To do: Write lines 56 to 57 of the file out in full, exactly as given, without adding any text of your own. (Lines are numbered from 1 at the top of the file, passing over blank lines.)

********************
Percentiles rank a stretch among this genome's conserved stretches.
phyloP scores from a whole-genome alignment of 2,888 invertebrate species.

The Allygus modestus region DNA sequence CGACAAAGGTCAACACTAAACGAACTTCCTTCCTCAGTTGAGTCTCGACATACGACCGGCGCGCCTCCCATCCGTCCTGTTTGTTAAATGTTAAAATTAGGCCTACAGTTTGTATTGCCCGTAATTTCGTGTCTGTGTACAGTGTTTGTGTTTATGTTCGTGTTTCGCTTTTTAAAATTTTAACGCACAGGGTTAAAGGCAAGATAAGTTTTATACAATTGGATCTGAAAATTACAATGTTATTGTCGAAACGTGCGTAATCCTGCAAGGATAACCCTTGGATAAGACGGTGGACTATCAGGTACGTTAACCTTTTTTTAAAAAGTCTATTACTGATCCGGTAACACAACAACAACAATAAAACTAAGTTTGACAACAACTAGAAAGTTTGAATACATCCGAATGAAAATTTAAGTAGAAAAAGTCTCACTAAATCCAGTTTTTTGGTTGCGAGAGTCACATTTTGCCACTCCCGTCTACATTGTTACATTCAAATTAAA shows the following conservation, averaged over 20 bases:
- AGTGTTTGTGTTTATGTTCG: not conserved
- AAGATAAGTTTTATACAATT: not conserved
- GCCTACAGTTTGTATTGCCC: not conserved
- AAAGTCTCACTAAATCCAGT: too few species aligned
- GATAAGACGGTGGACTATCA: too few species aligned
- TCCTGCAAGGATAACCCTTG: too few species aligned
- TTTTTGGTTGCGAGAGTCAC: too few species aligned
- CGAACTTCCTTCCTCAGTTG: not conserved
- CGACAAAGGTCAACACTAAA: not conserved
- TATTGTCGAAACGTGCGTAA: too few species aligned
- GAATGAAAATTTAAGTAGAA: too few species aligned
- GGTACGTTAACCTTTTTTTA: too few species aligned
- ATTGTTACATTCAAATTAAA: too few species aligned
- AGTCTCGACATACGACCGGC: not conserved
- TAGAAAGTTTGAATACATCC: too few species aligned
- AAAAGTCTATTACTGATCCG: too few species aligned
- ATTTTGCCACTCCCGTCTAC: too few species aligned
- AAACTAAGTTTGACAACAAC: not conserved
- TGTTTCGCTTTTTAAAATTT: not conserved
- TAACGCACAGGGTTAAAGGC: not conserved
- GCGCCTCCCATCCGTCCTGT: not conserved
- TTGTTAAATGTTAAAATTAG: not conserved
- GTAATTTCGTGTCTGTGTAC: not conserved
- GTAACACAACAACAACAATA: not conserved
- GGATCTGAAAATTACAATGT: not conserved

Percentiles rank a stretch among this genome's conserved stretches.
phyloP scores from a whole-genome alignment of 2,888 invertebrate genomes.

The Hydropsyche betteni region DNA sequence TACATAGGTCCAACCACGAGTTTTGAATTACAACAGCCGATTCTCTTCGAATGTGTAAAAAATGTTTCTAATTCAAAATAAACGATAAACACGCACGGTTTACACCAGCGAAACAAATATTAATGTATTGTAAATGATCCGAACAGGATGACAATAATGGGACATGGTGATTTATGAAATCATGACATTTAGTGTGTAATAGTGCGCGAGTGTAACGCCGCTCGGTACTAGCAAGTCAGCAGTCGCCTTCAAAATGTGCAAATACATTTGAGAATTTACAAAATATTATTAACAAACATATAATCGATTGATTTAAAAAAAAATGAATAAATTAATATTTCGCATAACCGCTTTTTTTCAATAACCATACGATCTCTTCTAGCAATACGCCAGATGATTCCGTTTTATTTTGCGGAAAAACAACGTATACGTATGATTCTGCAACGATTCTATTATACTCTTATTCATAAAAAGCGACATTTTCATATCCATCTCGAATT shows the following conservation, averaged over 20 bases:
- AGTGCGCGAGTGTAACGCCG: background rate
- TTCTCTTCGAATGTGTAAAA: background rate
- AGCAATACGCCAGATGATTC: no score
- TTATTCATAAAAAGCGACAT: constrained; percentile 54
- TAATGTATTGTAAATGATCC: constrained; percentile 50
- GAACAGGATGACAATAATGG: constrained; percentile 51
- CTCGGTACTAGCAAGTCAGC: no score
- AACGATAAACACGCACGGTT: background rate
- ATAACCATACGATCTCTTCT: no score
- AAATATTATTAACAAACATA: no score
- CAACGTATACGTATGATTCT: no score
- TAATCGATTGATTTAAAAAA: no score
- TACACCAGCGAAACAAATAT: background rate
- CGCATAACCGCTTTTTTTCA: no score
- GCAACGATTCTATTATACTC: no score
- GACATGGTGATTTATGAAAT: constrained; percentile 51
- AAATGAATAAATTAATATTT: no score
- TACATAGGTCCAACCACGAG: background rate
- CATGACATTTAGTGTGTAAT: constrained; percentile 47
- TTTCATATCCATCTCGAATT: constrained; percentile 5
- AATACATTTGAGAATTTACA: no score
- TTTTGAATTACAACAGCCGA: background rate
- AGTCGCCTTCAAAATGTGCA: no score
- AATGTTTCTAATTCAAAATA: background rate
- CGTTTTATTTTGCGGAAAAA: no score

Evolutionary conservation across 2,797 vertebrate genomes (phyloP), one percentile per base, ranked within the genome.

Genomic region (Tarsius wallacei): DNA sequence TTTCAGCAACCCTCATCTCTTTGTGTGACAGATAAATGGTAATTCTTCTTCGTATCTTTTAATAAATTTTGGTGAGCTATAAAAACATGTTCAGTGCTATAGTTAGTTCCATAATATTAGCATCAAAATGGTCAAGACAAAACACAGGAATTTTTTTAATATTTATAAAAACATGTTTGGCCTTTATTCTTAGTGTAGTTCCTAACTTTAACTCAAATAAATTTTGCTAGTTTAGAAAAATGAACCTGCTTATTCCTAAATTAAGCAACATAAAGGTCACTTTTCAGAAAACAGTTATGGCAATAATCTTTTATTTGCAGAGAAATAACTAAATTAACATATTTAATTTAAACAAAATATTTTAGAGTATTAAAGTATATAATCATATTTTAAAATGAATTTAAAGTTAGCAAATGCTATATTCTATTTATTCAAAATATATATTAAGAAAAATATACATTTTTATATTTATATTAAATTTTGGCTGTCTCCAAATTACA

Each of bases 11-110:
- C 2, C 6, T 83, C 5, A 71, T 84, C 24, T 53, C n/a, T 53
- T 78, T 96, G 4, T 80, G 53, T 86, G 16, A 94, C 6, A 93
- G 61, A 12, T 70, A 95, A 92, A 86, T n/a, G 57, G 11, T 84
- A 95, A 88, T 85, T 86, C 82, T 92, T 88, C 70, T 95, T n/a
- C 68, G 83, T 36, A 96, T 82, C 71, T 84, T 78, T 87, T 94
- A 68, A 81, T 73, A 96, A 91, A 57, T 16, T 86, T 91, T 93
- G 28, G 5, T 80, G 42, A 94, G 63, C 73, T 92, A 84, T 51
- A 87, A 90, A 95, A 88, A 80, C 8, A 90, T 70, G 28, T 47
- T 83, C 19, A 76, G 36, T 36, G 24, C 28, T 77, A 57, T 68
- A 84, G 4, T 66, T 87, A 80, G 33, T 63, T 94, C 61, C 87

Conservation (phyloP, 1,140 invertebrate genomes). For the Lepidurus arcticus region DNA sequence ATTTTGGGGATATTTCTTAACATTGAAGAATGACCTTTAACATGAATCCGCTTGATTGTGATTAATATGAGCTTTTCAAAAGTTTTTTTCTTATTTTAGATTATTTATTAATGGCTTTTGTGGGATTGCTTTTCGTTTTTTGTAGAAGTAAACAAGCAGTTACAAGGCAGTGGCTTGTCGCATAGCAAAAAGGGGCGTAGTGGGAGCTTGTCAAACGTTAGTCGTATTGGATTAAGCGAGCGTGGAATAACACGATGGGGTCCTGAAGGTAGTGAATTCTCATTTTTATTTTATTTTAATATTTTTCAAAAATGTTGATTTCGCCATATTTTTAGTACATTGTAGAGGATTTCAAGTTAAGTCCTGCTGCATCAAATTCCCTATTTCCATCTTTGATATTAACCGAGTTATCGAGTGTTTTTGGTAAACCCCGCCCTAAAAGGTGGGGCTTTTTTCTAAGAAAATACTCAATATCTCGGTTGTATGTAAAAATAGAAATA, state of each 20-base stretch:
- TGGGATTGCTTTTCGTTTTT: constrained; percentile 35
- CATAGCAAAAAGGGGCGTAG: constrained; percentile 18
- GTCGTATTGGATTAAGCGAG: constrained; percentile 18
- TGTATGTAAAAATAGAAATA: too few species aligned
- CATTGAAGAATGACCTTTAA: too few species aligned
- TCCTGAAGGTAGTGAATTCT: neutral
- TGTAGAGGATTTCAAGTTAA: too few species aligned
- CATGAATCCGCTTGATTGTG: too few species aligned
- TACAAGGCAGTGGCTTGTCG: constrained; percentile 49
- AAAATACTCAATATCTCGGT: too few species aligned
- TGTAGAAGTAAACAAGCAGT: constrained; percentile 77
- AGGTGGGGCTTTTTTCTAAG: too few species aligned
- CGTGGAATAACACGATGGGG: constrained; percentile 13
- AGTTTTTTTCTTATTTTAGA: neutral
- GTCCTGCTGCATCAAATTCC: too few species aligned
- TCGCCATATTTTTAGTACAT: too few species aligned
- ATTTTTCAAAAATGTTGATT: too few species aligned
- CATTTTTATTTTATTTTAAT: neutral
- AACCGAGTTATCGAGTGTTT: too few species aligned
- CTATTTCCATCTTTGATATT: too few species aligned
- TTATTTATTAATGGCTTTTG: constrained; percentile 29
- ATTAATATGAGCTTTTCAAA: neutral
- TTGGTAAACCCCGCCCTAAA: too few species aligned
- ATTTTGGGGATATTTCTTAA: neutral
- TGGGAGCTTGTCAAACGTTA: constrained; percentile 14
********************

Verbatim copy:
- CGTTTTATTTTGCGGAAAAA: no score

Evolutionary conservation across 2,797 vertebrate genomes (phyloP), one percentile per base, ranked within the genome.